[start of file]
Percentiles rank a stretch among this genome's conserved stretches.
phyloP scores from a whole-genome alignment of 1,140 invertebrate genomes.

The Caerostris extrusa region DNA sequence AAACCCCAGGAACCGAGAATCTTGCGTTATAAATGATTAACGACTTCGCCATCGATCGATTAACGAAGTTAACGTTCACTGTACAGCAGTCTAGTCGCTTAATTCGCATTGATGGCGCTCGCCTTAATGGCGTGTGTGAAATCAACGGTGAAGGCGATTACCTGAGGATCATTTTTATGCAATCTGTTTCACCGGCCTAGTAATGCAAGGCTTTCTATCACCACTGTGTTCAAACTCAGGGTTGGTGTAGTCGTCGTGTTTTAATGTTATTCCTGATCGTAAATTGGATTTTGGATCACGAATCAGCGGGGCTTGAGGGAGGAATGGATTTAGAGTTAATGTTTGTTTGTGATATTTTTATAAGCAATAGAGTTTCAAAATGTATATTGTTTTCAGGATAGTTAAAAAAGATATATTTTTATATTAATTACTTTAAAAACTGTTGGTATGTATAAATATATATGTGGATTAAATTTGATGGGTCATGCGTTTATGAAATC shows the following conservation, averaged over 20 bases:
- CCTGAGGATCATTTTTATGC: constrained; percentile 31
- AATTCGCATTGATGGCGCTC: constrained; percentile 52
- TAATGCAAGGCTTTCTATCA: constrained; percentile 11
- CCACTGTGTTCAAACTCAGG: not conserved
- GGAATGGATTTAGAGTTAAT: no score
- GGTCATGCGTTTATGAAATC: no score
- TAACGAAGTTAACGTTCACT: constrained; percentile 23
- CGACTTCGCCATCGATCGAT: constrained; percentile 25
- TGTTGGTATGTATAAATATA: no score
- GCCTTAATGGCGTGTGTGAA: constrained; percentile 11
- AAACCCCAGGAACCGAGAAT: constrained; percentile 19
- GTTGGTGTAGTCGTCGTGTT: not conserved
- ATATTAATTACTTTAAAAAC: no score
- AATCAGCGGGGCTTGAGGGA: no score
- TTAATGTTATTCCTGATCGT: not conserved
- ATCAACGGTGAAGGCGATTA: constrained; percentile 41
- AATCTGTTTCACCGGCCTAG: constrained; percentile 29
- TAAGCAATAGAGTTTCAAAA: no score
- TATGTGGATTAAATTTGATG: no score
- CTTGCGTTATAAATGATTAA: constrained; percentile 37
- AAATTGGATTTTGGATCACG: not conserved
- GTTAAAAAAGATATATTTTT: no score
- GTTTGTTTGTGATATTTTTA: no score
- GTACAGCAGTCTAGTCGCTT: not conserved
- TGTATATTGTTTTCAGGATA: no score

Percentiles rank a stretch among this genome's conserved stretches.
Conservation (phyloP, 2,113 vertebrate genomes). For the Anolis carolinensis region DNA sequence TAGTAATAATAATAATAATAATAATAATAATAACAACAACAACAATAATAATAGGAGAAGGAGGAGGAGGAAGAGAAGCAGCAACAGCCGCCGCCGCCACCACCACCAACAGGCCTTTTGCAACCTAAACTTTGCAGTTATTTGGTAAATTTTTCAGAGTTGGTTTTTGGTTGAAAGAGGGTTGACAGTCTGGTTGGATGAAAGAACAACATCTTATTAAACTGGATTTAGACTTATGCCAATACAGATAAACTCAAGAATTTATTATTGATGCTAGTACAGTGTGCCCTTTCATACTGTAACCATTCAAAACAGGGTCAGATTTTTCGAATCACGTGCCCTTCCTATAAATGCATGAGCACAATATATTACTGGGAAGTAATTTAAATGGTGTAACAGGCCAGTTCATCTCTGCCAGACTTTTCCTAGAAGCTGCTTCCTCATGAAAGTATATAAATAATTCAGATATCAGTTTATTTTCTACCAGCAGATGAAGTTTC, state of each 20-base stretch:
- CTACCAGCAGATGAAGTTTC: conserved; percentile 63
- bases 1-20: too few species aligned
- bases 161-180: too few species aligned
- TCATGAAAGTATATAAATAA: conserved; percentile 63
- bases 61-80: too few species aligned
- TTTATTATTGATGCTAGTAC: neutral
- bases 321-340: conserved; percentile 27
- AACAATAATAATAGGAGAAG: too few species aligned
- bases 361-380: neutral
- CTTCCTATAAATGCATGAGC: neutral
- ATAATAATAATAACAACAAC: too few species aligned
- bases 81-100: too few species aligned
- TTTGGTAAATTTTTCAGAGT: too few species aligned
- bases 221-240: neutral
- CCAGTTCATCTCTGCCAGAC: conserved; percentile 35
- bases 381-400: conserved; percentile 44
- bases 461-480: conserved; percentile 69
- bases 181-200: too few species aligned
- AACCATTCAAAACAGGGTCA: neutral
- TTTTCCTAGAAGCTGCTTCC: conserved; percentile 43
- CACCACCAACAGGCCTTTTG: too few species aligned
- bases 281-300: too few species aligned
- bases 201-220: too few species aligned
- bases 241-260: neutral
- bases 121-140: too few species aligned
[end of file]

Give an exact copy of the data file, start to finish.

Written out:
Percentiles rank a stretch among this genome's conserved stretches.
phyloP scores from a whole-genome alignment of 1,140 invertebrate genomes.

The Caerostris extrusa region DNA sequence AAACCCCAGGAACCGAGAATCTTGCGTTATAAATGATTAACGACTTCGCCATCGATCGATTAACGAAGTTAACGTTCACTGTACAGCAGTCTAGTCGCTTAATTCGCATTGATGGCGCTCGCCTTAATGGCGTGTGTGAAATCAACGGTGAAGGCGATTACCTGAGGATCATTTTTATGCAATCTGTTTCACCGGCCTAGTAATGCAAGGCTTTCTATCACCACTGTGTTCAAACTCAGGGTTGGTGTAGTCGTCGTGTTTTAATGTTATTCCTGATCGTAAATTGGATTTTGGATCACGAATCAGCGGGGCTTGAGGGAGGAATGGATTTAGAGTTAATGTTTGTTTGTGATATTTTTATAAGCAATAGAGTTTCAAAATGTATATTGTTTTCAGGATAGTTAAAAAAGATATATTTTTATATTAATTACTTTAAAAACTGTTGGTATGTATAAATATATATGTGGATTAAATTTGATGGGTCATGCGTTTATGAAATC shows the following conservation, averaged over 20 bases:
- CCTGAGGATCATTTTTATGC: constrained; percentile 31
- AATTCGCATTGATGGCGCTC: constrained; percentile 52
- TAATGCAAGGCTTTCTATCA: constrained; percentile 11
- CCACTGTGTTCAAACTCAGG: not conserved
- GGAATGGATTTAGAGTTAAT: no score
- GGTCATGCGTTTATGAAATC: no score
- TAACGAAGTTAACGTTCACT: constrained; percentile 23
- CGACTTCGCCATCGATCGAT: constrained; percentile 25
- TGTTGGTATGTATAAATATA: no score
- GCCTTAATGGCGTGTGTGAA: constrained; percentile 11
- AAACCCCAGGAACCGAGAAT: constrained; percentile 19
- GTTGGTGTAGTCGTCGTGTT: not conserved
- ATATTAATTACTTTAAAAAC: no score
- AATCAGCGGGGCTTGAGGGA: no score
- TTAATGTTATTCCTGATCGT: not conserved
- ATCAACGGTGAAGGCGATTA: constrained; percentile 41
- AATCTGTTTCACCGGCCTAG: constrained; percentile 29
- TAAGCAATAGAGTTTCAAAA: no score
- TATGTGGATTAAATTTGATG: no score
- CTTGCGTTATAAATGATTAA: constrained; percentile 37
- AAATTGGATTTTGGATCACG: not conserved
- GTTAAAAAAGATATATTTTT: no score
- GTTTGTTTGTGATATTTTTA: no score
- GTACAGCAGTCTAGTCGCTT: not conserved
- TGTATATTGTTTTCAGGATA: no score

Percentiles rank a stretch among this genome's conserved stretches.
Conservation (phyloP, 2,113 vertebrate genomes). For the Anolis carolinensis region DNA sequence TAGTAATAATAATAATAATAATAATAATAATAACAACAACAACAATAATAATAGGAGAAGGAGGAGGAGGAAGAGAAGCAGCAACAGCCGCCGCCGCCACCACCACCAACAGGCCTTTTGCAACCTAAACTTTGCAGTTATTTGGTAAATTTTTCAGAGTTGGTTTTTGGTTGAAAGAGGGTTGACAGTCTGGTTGGATGAAAGAACAACATCTTATTAAACTGGATTTAGACTTATGCCAATACAGATAAACTCAAGAATTTATTATTGATGCTAGTACAGTGTGCCCTTTCATACTGTAACCATTCAAAACAGGGTCAGATTTTTCGAATCACGTGCCCTTCCTATAAATGCATGAGCACAATATATTACTGGGAAGTAATTTAAATGGTGTAACAGGCCAGTTCATCTCTGCCAGACTTTTCCTAGAAGCTGCTTCCTCATGAAAGTATATAAATAATTCAGATATCAGTTTATTTTCTACCAGCAGATGAAGTTTC, state of each 20-base stretch:
- CTACCAGCAGATGAAGTTTC: conserved; percentile 63
- bases 1-20: too few species aligned
- bases 161-180: too few species aligned
- TCATGAAAGTATATAAATAA: conserved; percentile 63
- bases 61-80: too few species aligned
- TTTATTATTGATGCTAGTAC: neutral
- bases 321-340: conserved; percentile 27
- AACAATAATAATAGGAGAAG: too few species aligned
- bases 361-380: neutral
- CTTCCTATAAATGCATGAGC: neutral
- ATAATAATAATAACAACAAC: too few species aligned
- bases 81-100: too few species aligned
- TTTGGTAAATTTTTCAGAGT: too few species aligned
- bases 221-240: neutral
- CCAGTTCATCTCTGCCAGAC: conserved; percentile 35
- bases 381-400: conserved; percentile 44
- bases 461-480: conserved; percentile 69
- bases 181-200: too few species aligned
- AACCATTCAAAACAGGGTCA: neutral
- TTTTCCTAGAAGCTGCTTCC: conserved; percentile 43
- CACCACCAACAGGCCTTTTG: too few species aligned
- bases 281-300: too few species aligned
- bases 201-220: too few species aligned
- bases 241-260: neutral
- bases 121-140: too few species aligned